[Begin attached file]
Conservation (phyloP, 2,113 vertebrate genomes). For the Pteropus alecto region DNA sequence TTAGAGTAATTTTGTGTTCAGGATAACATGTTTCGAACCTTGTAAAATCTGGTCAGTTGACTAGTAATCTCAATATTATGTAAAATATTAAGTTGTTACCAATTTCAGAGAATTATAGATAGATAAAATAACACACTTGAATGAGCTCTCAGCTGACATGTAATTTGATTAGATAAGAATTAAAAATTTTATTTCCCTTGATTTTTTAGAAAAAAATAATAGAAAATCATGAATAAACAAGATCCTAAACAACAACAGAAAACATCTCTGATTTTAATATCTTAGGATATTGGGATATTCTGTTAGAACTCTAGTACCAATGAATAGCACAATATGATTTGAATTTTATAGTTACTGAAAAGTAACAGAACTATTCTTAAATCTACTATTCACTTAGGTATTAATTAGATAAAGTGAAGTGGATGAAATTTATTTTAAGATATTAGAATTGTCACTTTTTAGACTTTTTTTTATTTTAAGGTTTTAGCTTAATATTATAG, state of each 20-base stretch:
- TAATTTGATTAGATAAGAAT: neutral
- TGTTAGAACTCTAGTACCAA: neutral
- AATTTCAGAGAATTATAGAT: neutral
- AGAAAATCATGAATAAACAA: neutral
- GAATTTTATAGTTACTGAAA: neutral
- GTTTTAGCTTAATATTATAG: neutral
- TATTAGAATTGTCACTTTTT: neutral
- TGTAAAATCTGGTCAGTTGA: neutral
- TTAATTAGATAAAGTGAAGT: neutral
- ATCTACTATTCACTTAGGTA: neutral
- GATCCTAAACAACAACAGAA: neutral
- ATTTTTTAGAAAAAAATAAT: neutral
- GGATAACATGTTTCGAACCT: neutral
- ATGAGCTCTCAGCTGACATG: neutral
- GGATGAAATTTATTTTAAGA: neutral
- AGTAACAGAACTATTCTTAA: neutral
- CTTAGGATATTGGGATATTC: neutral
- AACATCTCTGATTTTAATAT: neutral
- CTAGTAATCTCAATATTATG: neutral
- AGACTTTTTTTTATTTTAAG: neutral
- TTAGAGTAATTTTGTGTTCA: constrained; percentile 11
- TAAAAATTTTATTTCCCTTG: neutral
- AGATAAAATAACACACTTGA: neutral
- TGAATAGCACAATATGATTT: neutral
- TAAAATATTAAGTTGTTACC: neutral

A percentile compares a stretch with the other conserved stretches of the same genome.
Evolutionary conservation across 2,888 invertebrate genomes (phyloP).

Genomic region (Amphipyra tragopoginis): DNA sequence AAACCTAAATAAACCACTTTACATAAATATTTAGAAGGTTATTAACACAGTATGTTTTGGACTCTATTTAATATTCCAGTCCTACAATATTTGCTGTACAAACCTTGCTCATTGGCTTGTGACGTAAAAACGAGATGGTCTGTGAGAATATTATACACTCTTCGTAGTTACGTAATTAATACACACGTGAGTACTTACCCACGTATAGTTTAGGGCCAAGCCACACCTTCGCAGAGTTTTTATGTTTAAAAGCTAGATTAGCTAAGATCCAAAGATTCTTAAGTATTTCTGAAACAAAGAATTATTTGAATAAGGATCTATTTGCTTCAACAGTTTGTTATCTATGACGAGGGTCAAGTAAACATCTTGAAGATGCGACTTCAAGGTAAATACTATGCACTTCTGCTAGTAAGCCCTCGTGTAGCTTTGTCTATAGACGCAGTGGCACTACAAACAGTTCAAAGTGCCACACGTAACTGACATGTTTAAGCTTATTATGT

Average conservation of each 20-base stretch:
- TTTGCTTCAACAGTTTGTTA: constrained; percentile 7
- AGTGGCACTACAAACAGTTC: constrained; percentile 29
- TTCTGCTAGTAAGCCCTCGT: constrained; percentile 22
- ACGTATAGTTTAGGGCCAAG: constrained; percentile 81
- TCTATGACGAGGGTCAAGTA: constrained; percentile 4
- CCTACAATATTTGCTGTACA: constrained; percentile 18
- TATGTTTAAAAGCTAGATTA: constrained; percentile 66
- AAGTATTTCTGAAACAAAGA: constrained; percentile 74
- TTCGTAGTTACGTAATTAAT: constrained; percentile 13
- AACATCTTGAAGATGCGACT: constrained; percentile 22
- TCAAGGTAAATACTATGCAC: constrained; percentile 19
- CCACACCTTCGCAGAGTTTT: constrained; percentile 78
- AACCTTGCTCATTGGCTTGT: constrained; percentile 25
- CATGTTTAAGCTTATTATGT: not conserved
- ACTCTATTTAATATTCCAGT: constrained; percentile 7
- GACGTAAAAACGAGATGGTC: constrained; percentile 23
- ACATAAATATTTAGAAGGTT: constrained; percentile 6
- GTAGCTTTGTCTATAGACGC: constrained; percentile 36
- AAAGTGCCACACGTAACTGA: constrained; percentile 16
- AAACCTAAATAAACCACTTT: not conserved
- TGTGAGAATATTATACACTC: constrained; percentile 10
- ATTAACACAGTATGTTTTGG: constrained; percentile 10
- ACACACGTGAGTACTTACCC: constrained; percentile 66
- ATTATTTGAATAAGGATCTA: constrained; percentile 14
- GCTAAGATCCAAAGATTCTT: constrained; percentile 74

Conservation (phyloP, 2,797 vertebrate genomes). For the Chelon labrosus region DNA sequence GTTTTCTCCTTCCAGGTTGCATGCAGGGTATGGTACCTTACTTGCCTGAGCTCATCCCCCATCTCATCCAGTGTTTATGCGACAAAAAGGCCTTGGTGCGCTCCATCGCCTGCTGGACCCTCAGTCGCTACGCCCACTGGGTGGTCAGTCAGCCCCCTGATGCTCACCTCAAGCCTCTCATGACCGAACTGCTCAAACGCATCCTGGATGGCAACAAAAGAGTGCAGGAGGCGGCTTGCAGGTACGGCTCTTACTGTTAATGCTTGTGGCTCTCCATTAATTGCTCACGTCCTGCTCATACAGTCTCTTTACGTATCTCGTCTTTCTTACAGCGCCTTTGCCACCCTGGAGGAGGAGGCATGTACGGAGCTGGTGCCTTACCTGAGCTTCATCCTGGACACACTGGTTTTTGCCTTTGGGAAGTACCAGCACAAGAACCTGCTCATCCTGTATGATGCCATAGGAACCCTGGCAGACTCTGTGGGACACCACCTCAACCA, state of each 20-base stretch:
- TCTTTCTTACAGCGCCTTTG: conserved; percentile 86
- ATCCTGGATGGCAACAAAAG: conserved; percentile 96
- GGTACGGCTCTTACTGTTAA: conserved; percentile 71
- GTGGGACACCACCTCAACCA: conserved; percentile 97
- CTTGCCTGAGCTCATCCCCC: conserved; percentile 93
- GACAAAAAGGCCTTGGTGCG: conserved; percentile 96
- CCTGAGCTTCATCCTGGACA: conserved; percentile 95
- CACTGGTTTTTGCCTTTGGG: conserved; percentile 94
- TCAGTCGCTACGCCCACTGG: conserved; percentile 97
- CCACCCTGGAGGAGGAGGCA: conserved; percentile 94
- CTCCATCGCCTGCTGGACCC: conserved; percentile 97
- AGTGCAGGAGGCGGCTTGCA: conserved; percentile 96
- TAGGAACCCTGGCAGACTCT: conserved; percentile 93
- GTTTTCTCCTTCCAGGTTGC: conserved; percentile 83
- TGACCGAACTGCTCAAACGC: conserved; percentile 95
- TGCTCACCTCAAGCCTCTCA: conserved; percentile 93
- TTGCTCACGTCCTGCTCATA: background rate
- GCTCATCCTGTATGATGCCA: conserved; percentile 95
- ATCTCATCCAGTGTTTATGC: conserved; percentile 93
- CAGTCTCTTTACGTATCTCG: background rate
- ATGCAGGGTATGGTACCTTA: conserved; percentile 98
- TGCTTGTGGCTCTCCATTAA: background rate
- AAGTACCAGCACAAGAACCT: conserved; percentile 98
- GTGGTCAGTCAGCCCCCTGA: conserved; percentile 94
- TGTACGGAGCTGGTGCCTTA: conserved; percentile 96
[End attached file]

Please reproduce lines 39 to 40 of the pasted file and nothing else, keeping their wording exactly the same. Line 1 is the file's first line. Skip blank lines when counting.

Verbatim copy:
- TTCGTAGTTACGTAATTAAT: constrained; percentile 13
- AACATCTTGAAGATGCGACT: constrained; percentile 22